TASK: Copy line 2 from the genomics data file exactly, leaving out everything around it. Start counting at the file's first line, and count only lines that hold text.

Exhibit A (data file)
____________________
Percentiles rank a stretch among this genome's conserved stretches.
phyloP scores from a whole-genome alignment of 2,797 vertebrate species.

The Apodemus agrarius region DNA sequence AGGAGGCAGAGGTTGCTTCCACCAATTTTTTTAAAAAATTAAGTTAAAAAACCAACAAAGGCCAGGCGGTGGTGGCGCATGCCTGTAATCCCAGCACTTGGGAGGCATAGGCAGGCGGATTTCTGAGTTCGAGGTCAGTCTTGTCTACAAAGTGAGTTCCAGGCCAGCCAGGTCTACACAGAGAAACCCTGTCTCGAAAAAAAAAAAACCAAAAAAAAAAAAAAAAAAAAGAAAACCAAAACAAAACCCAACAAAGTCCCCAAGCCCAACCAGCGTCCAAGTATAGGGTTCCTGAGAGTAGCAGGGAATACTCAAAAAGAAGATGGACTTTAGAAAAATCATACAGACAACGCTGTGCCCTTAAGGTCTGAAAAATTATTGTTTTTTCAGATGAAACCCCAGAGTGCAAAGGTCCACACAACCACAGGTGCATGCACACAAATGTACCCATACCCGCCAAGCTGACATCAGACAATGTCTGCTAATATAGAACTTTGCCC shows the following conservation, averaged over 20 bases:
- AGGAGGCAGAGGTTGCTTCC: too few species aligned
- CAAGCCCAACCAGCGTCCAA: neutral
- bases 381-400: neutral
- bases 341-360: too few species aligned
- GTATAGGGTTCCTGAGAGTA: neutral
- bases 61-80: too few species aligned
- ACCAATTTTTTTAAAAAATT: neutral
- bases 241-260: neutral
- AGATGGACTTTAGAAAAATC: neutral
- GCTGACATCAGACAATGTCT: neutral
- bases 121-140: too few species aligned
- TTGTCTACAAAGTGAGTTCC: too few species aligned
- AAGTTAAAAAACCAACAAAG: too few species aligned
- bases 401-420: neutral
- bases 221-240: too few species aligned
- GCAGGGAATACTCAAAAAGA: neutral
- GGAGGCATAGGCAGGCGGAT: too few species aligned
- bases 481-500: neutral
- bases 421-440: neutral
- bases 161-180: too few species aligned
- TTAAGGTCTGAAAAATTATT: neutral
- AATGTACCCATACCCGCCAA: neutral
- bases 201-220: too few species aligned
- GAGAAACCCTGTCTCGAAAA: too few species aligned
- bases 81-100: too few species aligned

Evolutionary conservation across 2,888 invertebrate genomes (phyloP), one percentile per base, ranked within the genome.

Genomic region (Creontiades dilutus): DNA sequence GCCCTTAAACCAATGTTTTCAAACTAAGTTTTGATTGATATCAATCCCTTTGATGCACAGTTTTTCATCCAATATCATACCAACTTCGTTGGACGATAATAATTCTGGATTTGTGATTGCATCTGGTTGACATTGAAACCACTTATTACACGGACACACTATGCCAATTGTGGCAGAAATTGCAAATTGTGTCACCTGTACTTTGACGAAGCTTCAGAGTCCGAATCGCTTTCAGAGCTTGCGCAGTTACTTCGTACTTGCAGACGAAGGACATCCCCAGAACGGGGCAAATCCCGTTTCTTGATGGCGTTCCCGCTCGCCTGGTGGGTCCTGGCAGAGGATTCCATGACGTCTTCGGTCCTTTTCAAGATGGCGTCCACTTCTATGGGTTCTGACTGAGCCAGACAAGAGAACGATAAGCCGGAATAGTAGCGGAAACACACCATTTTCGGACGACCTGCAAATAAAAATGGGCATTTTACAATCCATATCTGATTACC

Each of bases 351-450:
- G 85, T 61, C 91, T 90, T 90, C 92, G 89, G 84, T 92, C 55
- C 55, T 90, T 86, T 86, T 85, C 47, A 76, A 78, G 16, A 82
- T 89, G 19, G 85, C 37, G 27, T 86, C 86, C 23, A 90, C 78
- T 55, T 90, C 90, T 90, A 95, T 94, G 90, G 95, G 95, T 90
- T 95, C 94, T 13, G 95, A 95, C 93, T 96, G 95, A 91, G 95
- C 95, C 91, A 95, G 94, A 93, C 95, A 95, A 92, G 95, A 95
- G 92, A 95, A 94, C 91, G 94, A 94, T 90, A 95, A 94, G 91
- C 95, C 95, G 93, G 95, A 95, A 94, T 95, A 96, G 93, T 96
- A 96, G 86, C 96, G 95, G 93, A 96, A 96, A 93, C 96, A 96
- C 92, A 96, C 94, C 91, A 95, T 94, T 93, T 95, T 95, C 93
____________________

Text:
phyloP scores from a whole-genome alignment of 2,797 vertebrate species.